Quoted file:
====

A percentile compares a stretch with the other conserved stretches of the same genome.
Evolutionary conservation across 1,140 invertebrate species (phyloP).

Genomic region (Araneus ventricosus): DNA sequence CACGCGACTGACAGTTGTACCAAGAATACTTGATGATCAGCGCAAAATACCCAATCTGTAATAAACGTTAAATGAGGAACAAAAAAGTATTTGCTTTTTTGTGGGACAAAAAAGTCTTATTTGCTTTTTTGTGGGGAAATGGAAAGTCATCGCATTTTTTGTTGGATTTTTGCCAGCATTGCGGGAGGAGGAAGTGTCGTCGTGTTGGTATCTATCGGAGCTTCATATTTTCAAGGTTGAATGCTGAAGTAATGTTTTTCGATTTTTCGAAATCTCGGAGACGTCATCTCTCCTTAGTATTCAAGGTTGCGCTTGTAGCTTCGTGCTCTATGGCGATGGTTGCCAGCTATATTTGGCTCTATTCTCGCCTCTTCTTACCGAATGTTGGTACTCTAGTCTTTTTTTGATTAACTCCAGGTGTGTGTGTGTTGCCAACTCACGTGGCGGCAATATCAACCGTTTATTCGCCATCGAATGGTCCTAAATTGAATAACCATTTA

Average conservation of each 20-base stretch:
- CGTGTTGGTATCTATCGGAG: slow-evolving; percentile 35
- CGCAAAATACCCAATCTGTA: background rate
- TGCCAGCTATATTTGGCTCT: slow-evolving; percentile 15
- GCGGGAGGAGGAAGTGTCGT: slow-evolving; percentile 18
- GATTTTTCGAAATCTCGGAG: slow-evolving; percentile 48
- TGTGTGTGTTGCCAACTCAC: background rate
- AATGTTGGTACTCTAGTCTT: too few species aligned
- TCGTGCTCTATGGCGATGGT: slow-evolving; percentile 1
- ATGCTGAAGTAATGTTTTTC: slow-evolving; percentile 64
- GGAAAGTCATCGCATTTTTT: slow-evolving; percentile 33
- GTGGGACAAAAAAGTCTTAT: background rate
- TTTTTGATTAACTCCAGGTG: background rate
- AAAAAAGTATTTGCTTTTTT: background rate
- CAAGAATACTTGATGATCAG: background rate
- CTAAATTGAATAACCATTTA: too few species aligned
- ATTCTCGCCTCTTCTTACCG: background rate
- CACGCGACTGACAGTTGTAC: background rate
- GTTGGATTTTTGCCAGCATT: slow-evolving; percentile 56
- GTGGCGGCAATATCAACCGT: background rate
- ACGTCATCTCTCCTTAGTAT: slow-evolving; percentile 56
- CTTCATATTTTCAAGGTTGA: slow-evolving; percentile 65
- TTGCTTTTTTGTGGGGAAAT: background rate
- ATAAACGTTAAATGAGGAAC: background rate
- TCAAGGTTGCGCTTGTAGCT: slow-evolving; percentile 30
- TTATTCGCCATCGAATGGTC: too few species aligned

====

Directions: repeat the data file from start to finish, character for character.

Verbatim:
A percentile compares a stretch with the other conserved stretches of the same genome.
Evolutionary conservation across 1,140 invertebrate species (phyloP).

Genomic region (Araneus ventricosus): DNA sequence CACGCGACTGACAGTTGTACCAAGAATACTTGATGATCAGCGCAAAATACCCAATCTGTAATAAACGTTAAATGAGGAACAAAAAAGTATTTGCTTTTTTGTGGGACAAAAAAGTCTTATTTGCTTTTTTGTGGGGAAATGGAAAGTCATCGCATTTTTTGTTGGATTTTTGCCAGCATTGCGGGAGGAGGAAGTGTCGTCGTGTTGGTATCTATCGGAGCTTCATATTTTCAAGGTTGAATGCTGAAGTAATGTTTTTCGATTTTTCGAAATCTCGGAGACGTCATCTCTCCTTAGTATTCAAGGTTGCGCTTGTAGCTTCGTGCTCTATGGCGATGGTTGCCAGCTATATTTGGCTCTATTCTCGCCTCTTCTTACCGAATGTTGGTACTCTAGTCTTTTTTTGATTAACTCCAGGTGTGTGTGTGTTGCCAACTCACGTGGCGGCAATATCAACCGTTTATTCGCCATCGAATGGTCCTAAATTGAATAACCATTTA

Average conservation of each 20-base stretch:
- CGTGTTGGTATCTATCGGAG: slow-evolving; percentile 35
- CGCAAAATACCCAATCTGTA: background rate
- TGCCAGCTATATTTGGCTCT: slow-evolving; percentile 15
- GCGGGAGGAGGAAGTGTCGT: slow-evolving; percentile 18
- GATTTTTCGAAATCTCGGAG: slow-evolving; percentile 48
- TGTGTGTGTTGCCAACTCAC: background rate
- AATGTTGGTACTCTAGTCTT: too few species aligned
- TCGTGCTCTATGGCGATGGT: slow-evolving; percentile 1
- ATGCTGAAGTAATGTTTTTC: slow-evolving; percentile 64
- GGAAAGTCATCGCATTTTTT: slow-evolving; percentile 33
- GTGGGACAAAAAAGTCTTAT: background rate
- TTTTTGATTAACTCCAGGTG: background rate
- AAAAAAGTATTTGCTTTTTT: background rate
- CAAGAATACTTGATGATCAG: background rate
- CTAAATTGAATAACCATTTA: too few species aligned
- ATTCTCGCCTCTTCTTACCG: background rate
- CACGCGACTGACAGTTGTAC: background rate
- GTTGGATTTTTGCCAGCATT: slow-evolving; percentile 56
- GTGGCGGCAATATCAACCGT: background rate
- ACGTCATCTCTCCTTAGTAT: slow-evolving; percentile 56
- CTTCATATTTTCAAGGTTGA: slow-evolving; percentile 65
- TTGCTTTTTTGTGGGGAAAT: background rate
- ATAAACGTTAAATGAGGAAC: background rate
- TCAAGGTTGCGCTTGTAGCT: slow-evolving; percentile 30
- TTATTCGCCATCGAATGGTC: too few species aligned